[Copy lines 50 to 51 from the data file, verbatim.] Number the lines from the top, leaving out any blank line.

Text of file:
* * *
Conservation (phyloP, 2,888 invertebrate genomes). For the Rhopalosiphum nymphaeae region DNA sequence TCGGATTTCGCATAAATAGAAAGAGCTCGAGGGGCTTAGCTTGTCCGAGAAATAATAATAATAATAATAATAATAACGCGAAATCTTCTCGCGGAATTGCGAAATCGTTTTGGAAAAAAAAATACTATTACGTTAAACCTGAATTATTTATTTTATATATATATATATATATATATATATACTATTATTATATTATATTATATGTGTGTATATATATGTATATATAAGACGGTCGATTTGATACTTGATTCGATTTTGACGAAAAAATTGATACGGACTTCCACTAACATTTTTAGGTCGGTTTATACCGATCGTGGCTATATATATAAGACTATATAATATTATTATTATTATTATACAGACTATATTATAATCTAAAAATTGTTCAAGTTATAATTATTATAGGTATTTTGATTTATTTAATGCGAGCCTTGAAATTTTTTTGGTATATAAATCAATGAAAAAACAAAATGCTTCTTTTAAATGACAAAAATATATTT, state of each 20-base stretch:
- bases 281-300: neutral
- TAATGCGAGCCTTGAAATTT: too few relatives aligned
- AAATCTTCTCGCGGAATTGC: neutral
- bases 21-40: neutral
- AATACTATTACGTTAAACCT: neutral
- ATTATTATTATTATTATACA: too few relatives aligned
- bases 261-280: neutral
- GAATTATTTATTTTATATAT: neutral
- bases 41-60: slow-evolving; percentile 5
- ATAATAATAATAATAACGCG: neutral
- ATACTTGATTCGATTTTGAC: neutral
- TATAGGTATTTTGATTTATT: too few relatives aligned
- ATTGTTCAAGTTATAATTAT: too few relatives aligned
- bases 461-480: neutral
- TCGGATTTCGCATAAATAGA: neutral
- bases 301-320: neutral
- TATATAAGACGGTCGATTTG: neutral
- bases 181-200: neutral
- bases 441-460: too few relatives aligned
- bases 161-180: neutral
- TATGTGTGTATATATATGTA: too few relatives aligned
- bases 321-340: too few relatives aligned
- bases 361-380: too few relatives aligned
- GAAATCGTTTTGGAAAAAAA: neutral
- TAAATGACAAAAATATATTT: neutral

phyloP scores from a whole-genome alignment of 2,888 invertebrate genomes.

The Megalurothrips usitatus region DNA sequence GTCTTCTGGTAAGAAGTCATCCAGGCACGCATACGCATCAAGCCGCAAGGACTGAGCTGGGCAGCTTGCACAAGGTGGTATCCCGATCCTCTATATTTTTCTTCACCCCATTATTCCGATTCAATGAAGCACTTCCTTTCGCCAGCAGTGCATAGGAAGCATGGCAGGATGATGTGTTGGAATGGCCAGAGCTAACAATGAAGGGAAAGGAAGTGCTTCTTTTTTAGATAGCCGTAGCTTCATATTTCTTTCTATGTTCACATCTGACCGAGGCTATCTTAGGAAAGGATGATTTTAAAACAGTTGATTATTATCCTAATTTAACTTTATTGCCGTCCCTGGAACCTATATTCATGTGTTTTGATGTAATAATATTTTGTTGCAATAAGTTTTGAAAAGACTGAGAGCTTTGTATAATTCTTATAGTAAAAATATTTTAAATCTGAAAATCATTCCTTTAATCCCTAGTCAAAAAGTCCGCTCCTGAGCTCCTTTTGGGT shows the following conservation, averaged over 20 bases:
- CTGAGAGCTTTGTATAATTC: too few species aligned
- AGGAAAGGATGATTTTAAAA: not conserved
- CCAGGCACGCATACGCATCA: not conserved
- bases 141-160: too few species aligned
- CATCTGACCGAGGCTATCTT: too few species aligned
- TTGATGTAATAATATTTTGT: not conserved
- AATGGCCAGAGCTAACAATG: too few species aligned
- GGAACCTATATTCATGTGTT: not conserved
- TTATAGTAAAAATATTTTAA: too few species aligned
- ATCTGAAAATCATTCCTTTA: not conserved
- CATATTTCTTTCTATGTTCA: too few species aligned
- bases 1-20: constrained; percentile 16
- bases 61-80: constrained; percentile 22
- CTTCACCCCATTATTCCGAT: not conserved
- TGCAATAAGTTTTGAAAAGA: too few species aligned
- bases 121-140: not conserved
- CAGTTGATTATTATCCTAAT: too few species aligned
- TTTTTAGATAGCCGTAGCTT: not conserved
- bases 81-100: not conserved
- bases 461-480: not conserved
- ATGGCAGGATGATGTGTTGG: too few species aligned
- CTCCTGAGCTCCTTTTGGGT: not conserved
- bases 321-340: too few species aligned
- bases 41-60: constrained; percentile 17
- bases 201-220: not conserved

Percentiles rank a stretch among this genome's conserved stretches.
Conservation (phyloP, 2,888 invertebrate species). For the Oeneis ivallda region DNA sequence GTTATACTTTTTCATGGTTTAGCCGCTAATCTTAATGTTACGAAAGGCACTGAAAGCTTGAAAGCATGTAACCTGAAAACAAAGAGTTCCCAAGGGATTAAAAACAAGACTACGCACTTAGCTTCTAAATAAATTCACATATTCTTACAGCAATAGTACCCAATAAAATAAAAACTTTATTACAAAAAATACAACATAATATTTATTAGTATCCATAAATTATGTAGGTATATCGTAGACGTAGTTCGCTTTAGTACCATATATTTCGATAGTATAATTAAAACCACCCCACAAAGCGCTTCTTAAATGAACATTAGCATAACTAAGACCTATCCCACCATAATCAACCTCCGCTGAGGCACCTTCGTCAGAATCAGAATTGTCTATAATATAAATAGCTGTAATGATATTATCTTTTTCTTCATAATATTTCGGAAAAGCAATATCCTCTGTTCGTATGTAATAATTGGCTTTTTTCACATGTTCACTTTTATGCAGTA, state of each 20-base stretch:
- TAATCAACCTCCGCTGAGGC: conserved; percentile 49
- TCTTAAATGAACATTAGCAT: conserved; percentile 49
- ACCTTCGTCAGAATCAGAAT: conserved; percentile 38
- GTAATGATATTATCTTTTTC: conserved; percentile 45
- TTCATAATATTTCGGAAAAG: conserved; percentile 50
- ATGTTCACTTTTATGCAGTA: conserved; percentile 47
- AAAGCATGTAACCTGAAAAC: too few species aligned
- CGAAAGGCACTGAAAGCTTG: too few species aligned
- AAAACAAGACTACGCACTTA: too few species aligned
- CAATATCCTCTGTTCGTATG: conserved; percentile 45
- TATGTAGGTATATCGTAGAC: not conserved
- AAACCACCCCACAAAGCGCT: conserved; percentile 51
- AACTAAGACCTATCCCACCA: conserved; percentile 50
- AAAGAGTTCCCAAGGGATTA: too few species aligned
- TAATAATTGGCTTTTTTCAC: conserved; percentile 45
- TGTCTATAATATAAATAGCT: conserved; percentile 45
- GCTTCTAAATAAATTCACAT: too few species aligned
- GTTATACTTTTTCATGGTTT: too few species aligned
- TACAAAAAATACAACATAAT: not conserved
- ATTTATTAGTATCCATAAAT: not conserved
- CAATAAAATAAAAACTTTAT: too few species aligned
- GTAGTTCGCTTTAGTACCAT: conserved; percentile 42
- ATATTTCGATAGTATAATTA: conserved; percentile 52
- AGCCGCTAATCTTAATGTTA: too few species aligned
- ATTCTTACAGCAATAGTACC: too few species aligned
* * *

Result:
- CTCCTGAGCTCCTTTTGGGT: not conserved
- bases 321-340: too few species aligned